Sign committee hears from business - WALB.com, Albany News, Weather, Sports

Sign committee hears from business

Posted: Updated:
Paul Forgey, Dir. Planning & Development Paul Forgey, Dir. Planning & Development
Jay Short, Small Business Owner Jay Short, Small Business Owner
Business owners and residents at Thursday's Sign Ordinance Task Force Meeting in the Government Square in downtown Albany Business owners and residents at Thursday's Sign Ordinance Task Force Meeting in the Government Square in downtown Albany
ALBANY, GA (WALB) -

Some Albany business owners want the city to ease sign restrictions, especially when it comes to electronic signs. The city formed a Sign Ordinance Task Force to consider changes to the rules. Thursday, they got input from business owners.  

The changing messages that blink or scroll across screens are becoming more common. Some business owners say they're good for business.   

"Businesses in town ought to have an option to use different types of signs,"  said Jay Short, Small Business Owner.  

Right now, the use of electronic billboards in Albany is limited.  "There are some commercial areas where they would be good advertising, where they're currently not allowed," said Paul Forgey, Dir. Planning & Development for Albany and Dougherty County.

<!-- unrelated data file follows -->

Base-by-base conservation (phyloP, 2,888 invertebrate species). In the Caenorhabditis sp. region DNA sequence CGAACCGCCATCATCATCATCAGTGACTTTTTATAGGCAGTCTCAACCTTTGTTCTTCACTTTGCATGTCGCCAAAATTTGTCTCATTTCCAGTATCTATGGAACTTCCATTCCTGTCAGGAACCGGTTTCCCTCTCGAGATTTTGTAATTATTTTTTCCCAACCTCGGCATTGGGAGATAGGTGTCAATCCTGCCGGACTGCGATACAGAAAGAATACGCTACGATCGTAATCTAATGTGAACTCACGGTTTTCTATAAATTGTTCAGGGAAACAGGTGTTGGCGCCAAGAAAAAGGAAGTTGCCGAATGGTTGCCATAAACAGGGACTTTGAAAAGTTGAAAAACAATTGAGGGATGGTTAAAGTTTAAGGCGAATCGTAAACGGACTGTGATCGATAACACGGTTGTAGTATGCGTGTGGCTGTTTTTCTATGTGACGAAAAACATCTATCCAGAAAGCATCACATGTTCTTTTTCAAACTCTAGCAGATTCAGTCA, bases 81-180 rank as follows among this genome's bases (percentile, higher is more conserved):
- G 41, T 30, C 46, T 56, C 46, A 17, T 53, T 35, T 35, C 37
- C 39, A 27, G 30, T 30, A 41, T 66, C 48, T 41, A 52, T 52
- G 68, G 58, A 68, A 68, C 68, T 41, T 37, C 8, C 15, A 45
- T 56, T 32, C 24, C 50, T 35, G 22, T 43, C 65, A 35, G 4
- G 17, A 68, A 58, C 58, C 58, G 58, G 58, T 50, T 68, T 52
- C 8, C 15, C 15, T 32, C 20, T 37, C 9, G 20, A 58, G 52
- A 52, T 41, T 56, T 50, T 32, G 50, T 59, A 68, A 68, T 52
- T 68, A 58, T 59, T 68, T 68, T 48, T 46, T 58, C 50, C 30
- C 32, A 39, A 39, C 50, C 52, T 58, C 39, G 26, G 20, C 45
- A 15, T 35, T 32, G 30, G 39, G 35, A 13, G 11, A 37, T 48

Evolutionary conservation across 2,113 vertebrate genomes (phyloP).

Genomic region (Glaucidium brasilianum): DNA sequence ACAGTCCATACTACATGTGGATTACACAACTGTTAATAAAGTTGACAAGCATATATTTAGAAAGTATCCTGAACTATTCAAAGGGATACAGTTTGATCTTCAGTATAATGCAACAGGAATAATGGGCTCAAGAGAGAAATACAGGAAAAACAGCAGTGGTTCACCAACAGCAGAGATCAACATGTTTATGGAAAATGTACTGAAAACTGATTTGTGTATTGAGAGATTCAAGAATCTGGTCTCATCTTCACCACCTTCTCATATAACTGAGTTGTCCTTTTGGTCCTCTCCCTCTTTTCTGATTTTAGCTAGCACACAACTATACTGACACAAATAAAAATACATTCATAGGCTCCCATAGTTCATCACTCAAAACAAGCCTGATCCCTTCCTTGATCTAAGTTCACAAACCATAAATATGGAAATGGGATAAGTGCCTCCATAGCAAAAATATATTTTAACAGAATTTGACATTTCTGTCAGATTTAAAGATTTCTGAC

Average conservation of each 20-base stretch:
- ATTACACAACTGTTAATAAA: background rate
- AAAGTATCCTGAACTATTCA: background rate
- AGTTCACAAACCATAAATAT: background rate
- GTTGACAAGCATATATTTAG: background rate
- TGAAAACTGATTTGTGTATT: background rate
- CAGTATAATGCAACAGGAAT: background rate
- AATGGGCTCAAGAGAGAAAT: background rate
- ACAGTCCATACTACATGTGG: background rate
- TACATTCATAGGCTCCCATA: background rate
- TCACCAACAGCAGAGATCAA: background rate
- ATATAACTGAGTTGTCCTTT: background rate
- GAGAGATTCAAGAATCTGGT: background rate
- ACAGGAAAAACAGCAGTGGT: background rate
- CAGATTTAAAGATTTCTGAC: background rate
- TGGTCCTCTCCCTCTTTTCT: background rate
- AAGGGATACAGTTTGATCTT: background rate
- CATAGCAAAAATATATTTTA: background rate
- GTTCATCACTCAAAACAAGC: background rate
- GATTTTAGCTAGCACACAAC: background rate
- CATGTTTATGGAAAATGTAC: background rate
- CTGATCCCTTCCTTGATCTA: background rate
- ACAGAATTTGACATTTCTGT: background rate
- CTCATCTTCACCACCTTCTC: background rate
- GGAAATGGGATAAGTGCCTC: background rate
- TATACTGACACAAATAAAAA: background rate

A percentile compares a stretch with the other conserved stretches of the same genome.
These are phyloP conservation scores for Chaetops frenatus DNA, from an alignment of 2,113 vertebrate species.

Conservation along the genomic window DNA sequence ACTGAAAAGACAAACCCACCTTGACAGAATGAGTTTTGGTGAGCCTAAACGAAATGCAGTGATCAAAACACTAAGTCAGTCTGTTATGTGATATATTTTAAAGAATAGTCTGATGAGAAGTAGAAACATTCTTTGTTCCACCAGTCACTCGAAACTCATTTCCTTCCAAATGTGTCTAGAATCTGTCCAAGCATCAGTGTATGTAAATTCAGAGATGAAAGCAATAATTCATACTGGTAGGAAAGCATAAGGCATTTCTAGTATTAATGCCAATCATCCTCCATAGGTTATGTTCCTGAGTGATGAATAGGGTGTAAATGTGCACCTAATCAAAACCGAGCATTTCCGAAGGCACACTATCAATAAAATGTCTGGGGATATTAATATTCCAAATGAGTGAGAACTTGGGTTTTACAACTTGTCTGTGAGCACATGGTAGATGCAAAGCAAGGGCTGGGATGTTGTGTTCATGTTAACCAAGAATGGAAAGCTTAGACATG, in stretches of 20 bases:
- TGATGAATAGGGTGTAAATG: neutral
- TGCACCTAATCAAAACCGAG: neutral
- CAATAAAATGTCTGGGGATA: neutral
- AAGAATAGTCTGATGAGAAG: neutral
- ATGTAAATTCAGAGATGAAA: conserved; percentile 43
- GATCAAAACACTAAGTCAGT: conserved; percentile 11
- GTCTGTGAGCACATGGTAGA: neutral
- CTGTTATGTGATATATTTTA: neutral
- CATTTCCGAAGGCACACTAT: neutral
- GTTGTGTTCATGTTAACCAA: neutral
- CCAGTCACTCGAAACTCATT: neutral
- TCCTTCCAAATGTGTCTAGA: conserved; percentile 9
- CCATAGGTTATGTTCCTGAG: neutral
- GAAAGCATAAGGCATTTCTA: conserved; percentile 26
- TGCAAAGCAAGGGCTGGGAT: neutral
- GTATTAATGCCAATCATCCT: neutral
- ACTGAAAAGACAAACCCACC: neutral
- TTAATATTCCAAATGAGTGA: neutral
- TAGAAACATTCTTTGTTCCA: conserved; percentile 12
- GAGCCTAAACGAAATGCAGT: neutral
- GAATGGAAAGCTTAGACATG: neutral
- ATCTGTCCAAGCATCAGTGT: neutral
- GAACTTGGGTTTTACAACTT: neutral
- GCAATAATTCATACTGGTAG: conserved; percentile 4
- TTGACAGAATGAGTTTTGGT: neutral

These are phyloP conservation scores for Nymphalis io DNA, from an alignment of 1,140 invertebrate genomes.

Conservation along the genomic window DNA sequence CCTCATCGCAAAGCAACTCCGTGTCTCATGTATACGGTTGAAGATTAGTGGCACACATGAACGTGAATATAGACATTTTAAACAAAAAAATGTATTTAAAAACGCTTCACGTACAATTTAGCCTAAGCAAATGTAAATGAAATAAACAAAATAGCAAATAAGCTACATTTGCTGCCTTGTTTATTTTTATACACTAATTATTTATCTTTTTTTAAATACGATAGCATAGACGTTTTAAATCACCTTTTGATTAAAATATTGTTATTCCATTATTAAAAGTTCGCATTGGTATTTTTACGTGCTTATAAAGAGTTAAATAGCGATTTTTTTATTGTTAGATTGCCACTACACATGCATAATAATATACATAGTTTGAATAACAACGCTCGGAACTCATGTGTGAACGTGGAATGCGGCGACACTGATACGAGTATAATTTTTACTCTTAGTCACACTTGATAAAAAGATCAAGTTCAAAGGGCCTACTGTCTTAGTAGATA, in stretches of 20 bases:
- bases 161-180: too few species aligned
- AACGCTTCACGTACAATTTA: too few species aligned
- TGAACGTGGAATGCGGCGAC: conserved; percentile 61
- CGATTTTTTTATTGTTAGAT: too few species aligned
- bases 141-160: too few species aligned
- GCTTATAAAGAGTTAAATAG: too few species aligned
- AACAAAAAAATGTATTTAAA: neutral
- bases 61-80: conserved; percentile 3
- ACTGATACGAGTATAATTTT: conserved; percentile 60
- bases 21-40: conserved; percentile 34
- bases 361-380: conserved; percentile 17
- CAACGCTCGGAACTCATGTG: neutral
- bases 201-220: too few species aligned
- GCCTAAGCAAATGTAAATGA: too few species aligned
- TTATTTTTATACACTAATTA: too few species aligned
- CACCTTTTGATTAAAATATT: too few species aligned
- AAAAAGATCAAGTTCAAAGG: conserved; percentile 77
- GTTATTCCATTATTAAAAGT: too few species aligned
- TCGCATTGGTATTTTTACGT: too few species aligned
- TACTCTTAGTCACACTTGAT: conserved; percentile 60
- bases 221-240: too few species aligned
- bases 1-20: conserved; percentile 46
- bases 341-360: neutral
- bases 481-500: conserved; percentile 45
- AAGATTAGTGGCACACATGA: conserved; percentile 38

Planners say multi-message signs can become overwhelming and may even pose hazards to those behind the wheel.   "There have been lots of studies done to show that they are distracting to drivers, and we want to balance the owner's ability to advertise with the public's ability to be safe,"  said Forgey.  

The city only allows 75 of the smaller multi-message signs, and limits large digital billboards to 8.  Companies that want to put up an electronic sign must take down two and a half traditional billboards.  

"Any time you have an ordinance like this, there are a lot of gray areas and all we ask is just some common sense," said Short.   Jay Short doesn't have an electronic sign for his business, but worries existing ordinances will force him to take down the historic rooftop sign on his store.  

"Because of the size of our business and where it's located and regulations, we will not be able to put up a big enough sign to replace that to really help us with our business."    Planners plan to work with business owners to find more suitable regulations.   

The task force will hold two more meetings to get feedback from residents and business owners before passing their suggestions to the planning commission which will make adjustments and make a recommendation to city commissioners.

 

Copyright 2014 WALB.  All rights reserved.